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Why Some Americans hate Edward Snowden

By       Message Bill Perna       (Page 1 of 1 pages)     Permalink

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opednews.com Headlined to H2 7/25/15

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Edward Snowden and Daniel Ellsberg
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Edward Snowden's actions confronts us with a vexing problem. Because of Snowden's actions we are now burdened with the knowledge and evidence that we live in a surveillance state. We are confronted with our complacency. A fundamental question begs an answer. What does it now mean to be an American?

Snowden's release of illegal NSA activities under the Obama administration confronts the left with with a moral conundrum. It was easy to have righteous indignation with torture, secret prisons, enhanced interrogation, Guantanamo Bay as the evil work of the dastardly Cheney Bush Rumsfeld Gang but the illegal NSA activities are on Obama's watch. Imagine for a moment, Snowden had released the NSA documents during the Cheney administration. There wouldn't be enough ink in the world to cover the left's outrage.

Snowden's actions confronts the conservative fallacy of being a stout defenders of the Constitution. One must suspend logic, reason and commonsense to square the NSA activities with the framers original intent. Patriot Bill, FISA rulings, secret courts?

"The tree of liberty must be refreshed from time to time with the blood of patriots and tyrants." is now only meekly mumbled.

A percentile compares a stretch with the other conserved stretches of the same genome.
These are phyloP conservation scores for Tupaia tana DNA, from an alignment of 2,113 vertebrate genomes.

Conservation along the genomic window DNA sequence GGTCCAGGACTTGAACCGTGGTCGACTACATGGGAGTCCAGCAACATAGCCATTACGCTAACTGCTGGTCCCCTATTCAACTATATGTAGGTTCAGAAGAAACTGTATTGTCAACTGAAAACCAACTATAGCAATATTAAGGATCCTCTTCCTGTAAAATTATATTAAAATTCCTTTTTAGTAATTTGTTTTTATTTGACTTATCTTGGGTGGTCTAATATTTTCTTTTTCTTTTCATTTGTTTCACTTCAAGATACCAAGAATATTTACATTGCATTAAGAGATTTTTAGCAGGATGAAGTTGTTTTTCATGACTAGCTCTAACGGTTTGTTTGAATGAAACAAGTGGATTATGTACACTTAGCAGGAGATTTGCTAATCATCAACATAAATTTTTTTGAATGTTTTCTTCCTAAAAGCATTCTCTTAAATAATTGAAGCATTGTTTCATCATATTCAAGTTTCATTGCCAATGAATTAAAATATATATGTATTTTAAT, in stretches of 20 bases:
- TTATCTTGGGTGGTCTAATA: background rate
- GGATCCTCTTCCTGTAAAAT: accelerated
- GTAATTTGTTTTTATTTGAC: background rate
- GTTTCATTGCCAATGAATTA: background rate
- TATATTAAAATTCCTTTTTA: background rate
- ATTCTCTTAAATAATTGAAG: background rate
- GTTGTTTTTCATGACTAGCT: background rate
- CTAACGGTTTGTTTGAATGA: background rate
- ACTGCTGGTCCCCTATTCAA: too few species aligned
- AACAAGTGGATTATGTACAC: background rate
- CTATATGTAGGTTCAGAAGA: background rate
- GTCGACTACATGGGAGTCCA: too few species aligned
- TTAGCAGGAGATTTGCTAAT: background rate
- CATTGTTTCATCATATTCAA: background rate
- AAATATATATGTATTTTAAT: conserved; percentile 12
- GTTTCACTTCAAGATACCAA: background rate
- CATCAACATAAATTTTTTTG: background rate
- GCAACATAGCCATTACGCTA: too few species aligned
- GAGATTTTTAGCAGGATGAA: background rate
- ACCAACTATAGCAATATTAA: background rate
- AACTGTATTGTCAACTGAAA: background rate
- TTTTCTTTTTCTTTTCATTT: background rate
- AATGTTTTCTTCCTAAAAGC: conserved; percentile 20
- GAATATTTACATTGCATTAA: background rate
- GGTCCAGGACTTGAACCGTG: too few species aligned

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If Snowden hadn't informed us we could still happily pretend we're exceptional and the rightful heirs to the liberties and American values expressed by our forefathers. But now that we know and still we just sit compliantly.

If we can, with the help of the media keep the discussion focused on Snowden's personality or question his goals, and motivations we can avoid talking about the fact we obediently live in a surveillance state and have accepted the Fourth Amendment's castration.

The right of the people to be secure in their persons, houses, papers, and effects, against unreasonable searches and seizures, shall not be violated, and no Warrants shall issue, but upon probable cause, supported by Oath or affirmation, and particularly describing the place to be searched, and the persons or things to be seized.

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It is difficult to feel "exceptional" when we tolerate living in a "democracy" whose government spies on just about everything it can under the pretense of making us "safe" and "free".


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Why Some Americans hate Edward Snowden

Dear US Senator